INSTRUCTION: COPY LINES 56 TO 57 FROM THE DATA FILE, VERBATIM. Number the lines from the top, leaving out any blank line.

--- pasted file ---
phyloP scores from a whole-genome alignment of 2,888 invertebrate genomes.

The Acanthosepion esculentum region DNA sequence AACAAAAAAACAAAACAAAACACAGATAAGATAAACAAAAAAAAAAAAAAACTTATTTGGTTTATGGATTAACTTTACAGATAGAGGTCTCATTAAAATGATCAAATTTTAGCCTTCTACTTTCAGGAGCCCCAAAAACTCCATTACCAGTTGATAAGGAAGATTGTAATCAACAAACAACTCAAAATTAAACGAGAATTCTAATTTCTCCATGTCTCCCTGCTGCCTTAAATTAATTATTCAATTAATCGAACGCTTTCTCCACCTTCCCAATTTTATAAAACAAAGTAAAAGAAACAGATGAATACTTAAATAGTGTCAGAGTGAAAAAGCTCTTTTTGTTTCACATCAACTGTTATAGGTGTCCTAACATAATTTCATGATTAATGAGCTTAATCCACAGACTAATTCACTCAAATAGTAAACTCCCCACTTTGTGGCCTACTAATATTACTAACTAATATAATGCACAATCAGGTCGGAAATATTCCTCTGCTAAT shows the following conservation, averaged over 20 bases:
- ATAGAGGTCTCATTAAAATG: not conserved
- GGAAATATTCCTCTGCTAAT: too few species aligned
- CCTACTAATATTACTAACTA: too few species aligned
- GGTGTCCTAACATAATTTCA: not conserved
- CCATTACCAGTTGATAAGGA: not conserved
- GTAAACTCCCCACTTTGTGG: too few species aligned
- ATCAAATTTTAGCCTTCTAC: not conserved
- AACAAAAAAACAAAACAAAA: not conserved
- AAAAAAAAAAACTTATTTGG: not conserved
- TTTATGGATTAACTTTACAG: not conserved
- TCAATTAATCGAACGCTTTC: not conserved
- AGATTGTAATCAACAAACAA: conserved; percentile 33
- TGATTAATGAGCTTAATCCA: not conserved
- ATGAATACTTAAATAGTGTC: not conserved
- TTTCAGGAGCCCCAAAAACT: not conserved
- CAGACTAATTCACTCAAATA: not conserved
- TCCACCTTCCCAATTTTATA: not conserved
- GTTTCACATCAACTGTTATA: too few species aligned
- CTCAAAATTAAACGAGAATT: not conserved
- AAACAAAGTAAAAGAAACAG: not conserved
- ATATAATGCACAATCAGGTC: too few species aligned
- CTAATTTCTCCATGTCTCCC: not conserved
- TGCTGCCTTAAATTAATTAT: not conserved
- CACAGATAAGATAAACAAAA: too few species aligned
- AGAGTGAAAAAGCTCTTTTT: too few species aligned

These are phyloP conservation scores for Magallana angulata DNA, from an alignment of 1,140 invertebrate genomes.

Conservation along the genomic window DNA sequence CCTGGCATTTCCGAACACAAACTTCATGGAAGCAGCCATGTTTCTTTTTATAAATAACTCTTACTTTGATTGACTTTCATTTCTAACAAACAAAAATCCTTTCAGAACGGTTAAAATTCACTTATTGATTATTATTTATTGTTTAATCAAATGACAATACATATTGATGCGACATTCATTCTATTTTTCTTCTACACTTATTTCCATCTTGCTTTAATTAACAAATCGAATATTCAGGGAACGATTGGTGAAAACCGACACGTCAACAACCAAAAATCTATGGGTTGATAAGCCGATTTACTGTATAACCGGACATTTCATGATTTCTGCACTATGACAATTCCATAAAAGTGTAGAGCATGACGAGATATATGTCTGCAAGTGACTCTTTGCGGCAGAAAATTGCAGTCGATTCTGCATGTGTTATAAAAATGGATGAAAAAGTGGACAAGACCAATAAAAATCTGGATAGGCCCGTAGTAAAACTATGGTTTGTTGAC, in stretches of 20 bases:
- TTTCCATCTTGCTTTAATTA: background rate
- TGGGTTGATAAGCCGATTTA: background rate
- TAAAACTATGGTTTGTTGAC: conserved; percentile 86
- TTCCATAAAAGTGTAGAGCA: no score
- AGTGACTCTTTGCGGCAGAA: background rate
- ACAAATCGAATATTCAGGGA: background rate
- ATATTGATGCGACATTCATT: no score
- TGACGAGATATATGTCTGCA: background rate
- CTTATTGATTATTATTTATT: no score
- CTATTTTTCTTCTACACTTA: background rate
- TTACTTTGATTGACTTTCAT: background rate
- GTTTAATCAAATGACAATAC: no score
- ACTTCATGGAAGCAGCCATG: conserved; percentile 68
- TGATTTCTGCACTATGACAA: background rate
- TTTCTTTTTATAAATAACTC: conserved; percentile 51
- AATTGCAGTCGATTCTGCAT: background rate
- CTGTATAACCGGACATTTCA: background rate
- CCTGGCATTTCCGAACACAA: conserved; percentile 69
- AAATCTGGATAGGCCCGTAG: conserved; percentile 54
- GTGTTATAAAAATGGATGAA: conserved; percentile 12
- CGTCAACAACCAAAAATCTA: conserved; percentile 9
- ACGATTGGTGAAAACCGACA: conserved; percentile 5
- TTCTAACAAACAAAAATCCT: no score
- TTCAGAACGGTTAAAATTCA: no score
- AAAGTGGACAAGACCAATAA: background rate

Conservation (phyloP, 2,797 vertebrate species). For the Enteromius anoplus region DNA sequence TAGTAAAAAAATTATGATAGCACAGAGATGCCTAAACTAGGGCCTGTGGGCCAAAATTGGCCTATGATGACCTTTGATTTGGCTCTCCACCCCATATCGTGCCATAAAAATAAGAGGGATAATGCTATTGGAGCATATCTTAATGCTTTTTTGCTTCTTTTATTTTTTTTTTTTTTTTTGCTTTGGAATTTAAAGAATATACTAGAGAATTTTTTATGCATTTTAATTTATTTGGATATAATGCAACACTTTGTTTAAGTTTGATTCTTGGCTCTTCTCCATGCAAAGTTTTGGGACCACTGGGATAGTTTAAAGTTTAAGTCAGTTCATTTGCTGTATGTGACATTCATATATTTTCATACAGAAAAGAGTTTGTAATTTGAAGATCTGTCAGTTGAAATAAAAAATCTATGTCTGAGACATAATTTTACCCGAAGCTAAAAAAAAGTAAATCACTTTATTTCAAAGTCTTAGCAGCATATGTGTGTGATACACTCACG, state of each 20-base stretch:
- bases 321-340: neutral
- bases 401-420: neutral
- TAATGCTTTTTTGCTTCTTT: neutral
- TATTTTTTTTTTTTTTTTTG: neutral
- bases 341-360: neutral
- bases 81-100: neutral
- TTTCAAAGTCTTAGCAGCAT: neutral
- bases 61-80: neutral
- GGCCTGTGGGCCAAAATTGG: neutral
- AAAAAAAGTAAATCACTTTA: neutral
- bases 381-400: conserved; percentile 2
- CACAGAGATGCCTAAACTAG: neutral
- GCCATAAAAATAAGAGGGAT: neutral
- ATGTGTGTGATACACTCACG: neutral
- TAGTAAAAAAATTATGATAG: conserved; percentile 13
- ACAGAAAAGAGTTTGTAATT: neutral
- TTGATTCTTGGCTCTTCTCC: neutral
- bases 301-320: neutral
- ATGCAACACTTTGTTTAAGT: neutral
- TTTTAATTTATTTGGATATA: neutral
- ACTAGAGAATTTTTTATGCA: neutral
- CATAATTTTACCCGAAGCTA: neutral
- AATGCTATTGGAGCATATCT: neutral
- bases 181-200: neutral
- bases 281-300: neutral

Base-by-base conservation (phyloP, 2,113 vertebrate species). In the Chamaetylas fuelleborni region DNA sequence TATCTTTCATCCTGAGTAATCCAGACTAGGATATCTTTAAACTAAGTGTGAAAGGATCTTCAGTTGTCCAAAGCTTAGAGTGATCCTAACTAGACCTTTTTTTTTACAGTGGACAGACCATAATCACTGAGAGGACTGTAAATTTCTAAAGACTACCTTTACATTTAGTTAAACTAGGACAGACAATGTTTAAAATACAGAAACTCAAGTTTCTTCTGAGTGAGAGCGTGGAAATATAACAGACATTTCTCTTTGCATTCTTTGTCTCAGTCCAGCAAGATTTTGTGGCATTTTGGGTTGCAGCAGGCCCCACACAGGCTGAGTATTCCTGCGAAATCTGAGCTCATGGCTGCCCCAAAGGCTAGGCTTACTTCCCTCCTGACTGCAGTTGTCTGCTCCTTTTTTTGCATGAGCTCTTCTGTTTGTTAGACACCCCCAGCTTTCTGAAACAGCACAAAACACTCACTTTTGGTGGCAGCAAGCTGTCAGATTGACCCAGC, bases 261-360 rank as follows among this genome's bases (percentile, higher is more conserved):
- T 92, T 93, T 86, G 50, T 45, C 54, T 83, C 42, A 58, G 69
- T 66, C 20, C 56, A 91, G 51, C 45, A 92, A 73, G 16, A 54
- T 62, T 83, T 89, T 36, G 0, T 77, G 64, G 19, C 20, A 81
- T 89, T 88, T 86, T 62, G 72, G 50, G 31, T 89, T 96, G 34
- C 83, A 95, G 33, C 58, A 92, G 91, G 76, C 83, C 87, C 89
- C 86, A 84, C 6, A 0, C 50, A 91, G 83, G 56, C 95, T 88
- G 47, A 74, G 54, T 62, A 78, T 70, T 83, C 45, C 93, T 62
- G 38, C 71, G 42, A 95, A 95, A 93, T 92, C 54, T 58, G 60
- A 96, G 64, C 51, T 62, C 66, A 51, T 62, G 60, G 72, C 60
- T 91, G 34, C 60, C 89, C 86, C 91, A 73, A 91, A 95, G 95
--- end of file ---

- bases 321-340: neutral
- bases 401-420: neutral